the alleles possessed by an organism
phenotype
the characteristics of an organism
dominant allele
an allele which as the same effect on the pheno type whether it is in a homozygous or heterozygous state
recessive allele
an allele which has an effect on the phenotype in the homozygous state
codominant alleles
alleles which have a partial effect in the heterozygous state but a more pronounced effect in the homozygous state
locus
the position of a gene on the chromosome
homozygous
having two copies of an allele
heterozygous
having different alleles of a gene
carrier
an individual that has a recessive allele that does not have an effect on the phenotype
test cross
testing a suspected heterozygote by crossing it with a known recessive homozygote
sex linkage
genes carried on the sex chromosomes, usually the X
linkage group
a group of genes whose loci are on the same chromosome
polygenic inheritance
the inheritance of a characteristic which is controlled by more than one gene
genetic screening
testing individuals in a population for the presence of a gene (or a certain allele of a gene)
clone
a group of organisms of identical genotype or a group of cells descended from a single parent cell
cell respiration
the controlled release of energy in the form of ATP from organic compounds in cells
pathogens
organisms that cause disease
active immunity
immunity due to production of antibodies by the organism itself after infection
passive immunity
immunity due to acquisition of antibodies from another source (can be injected by needle or passed through placenta or breast milk)
natural immunity
immunity due to infection
artificial immunity
immunity due to a vaccine
resting potential
electrical impulse across a cell membrane when not propagating an impulse
action potential
the localized reversal and then restoration of electrical potential between the inside and outside of a neuron as the impulse passes along it
innate behavior
behavior that normally occurs in all members of a species despite natural variation in environmental influences
taxis
locomotion in a particular direction in response to an external stimulus
kinesis
movement in an organism where the rate depends on the stimulus
classical conditioning
modification of behavior in an animal as a result of the detection of correlations between external events
operant conditioning
a learning procedure in which a reinforcement follows a particular response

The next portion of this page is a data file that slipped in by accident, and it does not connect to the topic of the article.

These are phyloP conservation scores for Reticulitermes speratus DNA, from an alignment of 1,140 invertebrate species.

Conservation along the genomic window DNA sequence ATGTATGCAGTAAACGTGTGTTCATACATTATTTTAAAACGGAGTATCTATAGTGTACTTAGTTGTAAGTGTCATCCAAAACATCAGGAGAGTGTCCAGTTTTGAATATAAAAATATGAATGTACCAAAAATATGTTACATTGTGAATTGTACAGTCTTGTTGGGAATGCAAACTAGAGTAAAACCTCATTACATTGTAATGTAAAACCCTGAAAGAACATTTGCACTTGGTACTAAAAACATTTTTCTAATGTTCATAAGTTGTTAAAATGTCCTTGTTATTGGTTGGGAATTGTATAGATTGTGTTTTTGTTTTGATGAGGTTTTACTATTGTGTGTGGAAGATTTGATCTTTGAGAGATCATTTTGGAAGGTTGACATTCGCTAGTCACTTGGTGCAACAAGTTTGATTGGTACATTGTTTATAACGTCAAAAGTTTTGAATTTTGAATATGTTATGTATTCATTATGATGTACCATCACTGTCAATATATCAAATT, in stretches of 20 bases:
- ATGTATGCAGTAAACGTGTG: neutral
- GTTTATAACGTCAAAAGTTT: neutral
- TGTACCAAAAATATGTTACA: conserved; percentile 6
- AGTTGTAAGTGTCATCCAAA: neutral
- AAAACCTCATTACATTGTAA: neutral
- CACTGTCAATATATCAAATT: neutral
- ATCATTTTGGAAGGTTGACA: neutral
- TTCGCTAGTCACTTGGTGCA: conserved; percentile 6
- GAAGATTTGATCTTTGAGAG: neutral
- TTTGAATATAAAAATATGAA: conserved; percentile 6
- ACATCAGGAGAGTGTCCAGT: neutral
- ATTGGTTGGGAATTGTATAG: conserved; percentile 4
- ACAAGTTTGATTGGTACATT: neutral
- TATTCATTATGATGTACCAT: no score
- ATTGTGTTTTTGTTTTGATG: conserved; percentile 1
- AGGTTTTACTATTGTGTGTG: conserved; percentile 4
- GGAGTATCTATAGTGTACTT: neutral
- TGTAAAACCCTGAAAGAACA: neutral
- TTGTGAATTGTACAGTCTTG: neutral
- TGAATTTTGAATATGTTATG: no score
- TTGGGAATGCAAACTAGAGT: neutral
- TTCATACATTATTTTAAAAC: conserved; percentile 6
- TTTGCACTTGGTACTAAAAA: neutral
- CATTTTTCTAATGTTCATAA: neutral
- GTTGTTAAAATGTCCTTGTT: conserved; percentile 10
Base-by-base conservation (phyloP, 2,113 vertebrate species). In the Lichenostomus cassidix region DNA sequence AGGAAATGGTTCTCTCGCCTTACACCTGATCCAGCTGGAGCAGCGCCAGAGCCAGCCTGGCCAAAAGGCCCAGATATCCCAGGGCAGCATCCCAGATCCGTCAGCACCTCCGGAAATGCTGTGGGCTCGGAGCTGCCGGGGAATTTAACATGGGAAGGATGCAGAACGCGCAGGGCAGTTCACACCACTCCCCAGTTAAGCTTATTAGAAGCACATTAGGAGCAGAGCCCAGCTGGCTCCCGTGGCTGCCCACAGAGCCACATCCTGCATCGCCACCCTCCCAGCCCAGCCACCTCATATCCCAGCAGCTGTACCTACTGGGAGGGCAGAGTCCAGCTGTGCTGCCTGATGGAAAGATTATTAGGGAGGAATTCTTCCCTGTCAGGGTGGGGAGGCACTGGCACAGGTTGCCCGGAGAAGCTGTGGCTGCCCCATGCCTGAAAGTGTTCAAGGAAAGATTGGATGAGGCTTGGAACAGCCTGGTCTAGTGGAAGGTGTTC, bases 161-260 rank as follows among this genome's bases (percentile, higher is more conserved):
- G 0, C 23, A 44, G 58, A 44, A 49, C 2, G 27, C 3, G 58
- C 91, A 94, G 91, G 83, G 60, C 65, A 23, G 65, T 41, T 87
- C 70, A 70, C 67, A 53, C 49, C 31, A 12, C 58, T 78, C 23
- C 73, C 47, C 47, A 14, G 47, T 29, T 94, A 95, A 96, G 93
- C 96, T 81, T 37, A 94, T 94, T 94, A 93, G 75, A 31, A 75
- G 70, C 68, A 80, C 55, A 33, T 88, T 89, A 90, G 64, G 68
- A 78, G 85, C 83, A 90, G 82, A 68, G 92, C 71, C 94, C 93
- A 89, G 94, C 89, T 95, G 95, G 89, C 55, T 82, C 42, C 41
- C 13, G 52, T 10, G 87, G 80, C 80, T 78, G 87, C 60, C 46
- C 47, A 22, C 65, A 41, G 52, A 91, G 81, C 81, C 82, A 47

imprinting
an attachment to an object encountered during a short period after birth, usually a parent
food chain
a linear and simple feeding relation, where one organism has one type of food and is eaten by one type of organism
food web
more complex than a food chain and it includes a larger variety of organisms, Each of which feed on a variety of other organisms and they are in turn fed on by more organisms
greenhouse effect
a NATURAL PHENOMENON that was required for life to form on the planet
energy flow (in a food chain)
energy losses between trophic levels include material not consumed or material not assimilated and heat loss through cell respiration
population size factors
if (natality + immigration) > (mortality + emigration) then a population is increasing
exponential phase
occurs when there are no controlling factors
transitional phase
the birthrate begins to decrease
plateau phase
occur as carrying capacity is reached
density dependent factors
more effect in crowded populations (predation and disease)
density independent factors
independent of population size (weather, natural disasters)
extrinsic population-regulating mechanisms
originate outside the population (food supply, natural enemies, disease, weather)
intrinsic population-regulating mechanisms
seen in the physiology or behavior (less offspring in crowded populations, mass migration)
kingdoms
prokaryotae, protoctista, fungi, plantae and animalia
prokaryotes
unicellular organisms lacking a nucleus and other membrane-bound organelles; circular DNA
Taxa hierarchy
kingdom, phylum, class, order, family, genus and species